Springing Forward and Your Child’s Sleep
It’s one of the most dreaded times of the year: the clocks change, time springs forward and we all lose an hour of sleep. Parents of little ones tend to feel it more acutely than those without children. A child’s internal clock simply doesn’t care about the time change!
Perhaps your child recently established a healthy sleep schedule, or maybe you are still struggling to get your kiddo the sleep they need. Don’t worry, springing forward is much easier on babies and kids than falling back in the Fall. Regardless of your situation, here are three ways you can handle the dreaded time change:
Option 1 – Early Bird. If you are happy with your child’s current schedule and want to keep them on it, wake them an hour earlier on the day of the time change, just not before 6 am. This will keep them chugging along with not much change in their schedule. Just be mindful that they have lost an hour of sleep and you are waking them earlier. You will want to make sure you really nail their naps and bedtime so they are getting all the sleep they need.
Option 2 – Divide and Conquer. If your kids are already on a later nap and bedtime schedule, this is the best choice for you. On the day of the time change, wake them up 30 minutes earlier than you normally do. The reason for using this option for is to avoid a later nap and bedtime for kids who are already on a later schedule. Waking them 30 minutes earlier won’t take away much of their restorative night sleep.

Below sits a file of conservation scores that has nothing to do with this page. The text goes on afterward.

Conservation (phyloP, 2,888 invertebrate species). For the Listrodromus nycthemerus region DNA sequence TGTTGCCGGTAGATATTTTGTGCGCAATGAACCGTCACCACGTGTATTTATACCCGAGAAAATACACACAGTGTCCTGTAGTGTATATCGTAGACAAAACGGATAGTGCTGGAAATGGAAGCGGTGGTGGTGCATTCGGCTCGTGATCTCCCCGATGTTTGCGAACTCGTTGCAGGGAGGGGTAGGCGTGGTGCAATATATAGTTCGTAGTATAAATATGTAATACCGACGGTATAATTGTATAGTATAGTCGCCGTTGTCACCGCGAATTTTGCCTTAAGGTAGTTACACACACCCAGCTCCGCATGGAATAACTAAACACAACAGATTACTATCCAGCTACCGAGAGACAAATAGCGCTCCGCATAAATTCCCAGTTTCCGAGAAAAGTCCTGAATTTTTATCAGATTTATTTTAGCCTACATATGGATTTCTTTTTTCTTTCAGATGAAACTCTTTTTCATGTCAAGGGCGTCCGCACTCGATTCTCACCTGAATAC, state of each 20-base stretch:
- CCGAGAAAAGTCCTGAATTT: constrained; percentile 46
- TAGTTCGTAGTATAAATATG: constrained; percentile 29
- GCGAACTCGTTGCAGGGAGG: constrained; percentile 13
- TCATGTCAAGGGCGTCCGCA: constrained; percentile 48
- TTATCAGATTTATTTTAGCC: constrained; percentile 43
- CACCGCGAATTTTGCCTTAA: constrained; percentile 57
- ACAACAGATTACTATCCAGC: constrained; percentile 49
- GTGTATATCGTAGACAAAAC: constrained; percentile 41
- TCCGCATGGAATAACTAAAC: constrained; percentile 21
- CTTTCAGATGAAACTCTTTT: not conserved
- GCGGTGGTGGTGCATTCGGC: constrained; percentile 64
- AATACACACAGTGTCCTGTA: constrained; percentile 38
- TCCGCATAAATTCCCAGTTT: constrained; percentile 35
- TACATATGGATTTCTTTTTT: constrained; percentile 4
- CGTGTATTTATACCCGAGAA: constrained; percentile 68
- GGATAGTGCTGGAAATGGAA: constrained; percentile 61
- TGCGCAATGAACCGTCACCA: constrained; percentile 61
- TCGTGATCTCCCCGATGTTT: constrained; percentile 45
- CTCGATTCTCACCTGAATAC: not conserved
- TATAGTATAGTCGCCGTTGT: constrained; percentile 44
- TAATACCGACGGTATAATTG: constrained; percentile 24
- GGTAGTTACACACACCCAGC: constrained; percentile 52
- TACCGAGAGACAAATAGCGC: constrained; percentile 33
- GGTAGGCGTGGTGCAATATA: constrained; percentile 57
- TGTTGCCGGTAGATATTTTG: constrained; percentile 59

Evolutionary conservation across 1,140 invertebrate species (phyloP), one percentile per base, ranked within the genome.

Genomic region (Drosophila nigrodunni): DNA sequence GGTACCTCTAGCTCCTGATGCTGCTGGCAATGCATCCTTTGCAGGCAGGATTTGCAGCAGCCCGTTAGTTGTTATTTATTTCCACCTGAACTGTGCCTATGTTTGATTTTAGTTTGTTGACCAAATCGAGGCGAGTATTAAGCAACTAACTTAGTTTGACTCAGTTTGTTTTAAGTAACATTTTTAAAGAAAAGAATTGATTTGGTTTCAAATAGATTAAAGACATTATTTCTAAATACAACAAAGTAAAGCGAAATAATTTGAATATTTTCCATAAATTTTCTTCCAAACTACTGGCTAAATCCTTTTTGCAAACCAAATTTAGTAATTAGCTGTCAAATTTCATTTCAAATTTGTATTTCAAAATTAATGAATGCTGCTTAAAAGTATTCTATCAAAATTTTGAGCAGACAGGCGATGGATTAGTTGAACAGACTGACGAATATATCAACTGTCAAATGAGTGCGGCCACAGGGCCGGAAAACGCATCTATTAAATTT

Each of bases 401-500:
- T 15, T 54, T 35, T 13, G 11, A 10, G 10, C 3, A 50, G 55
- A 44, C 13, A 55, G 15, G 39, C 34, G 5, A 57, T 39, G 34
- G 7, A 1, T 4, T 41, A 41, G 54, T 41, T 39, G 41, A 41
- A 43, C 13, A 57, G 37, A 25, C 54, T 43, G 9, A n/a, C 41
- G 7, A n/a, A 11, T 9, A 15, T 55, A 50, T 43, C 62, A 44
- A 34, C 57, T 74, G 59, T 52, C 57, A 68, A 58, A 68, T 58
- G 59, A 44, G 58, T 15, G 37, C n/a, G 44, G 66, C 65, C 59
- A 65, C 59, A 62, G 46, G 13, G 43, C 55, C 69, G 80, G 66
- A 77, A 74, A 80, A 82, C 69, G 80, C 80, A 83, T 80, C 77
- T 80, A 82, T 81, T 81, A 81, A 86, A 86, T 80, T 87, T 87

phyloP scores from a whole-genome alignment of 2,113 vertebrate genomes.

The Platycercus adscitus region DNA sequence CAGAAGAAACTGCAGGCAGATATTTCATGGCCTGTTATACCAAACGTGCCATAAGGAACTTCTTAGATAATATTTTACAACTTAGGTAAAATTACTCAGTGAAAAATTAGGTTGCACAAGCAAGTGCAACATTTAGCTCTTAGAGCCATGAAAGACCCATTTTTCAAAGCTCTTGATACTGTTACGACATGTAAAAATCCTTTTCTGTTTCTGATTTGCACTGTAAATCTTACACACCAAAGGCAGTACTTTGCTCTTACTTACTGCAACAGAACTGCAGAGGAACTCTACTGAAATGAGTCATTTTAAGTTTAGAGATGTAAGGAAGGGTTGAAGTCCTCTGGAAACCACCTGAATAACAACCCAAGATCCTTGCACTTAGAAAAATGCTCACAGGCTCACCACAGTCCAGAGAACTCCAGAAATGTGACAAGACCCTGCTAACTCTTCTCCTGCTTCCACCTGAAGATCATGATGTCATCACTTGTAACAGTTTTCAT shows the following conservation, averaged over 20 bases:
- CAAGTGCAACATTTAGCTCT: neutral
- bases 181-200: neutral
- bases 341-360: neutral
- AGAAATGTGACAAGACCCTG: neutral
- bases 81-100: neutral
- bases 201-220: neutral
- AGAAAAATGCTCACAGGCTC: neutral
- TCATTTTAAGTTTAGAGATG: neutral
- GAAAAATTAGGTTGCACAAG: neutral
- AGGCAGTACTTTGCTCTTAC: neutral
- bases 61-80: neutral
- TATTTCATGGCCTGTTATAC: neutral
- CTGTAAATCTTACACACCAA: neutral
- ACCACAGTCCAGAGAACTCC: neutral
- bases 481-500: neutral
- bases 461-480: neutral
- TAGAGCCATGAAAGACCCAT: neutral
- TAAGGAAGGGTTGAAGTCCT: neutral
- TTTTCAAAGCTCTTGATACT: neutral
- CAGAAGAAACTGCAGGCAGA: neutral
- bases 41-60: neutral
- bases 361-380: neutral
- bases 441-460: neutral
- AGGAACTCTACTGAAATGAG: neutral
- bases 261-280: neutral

Option 3 – Don’t do anything. This is the option I use for my son. If your child currently sleeps from 6:30 pm to 6:30 am, once the time falls back they will naturally have a new wake-up time of 7:30 am. The good news is that you will get to sleep in for a few days while your child is sleeping until 7:30 am. Rejoice parents of early risers! However, the effects of the time change will most likely last for just a few days to a week; then you babe will be back to waking up at 6:30 am.
Lots of sunlight during your child’s waketimes, specifically early morning and late afternoon, will aid them with the transition over the course of the first week. If your children are already on a healthy sleep routine, it is best to avoid making any changes. Simply follow one of the options above to make the transition as smooth as possible.
If your child is not a healthy sleep schedule, after the time change might be an appropriate time to make the necessary changes to get them on a healthy sleep schedule, along with good nap and bedtime routines.
Remember the effects of the time change will last only a couple of days. (Sorry, parents of earlier risers!)
If you are interested in what a healthy sleep schedule looks like, feel free to contact me! My goal is to empower families who feel powerless in their family’s current sleep situation.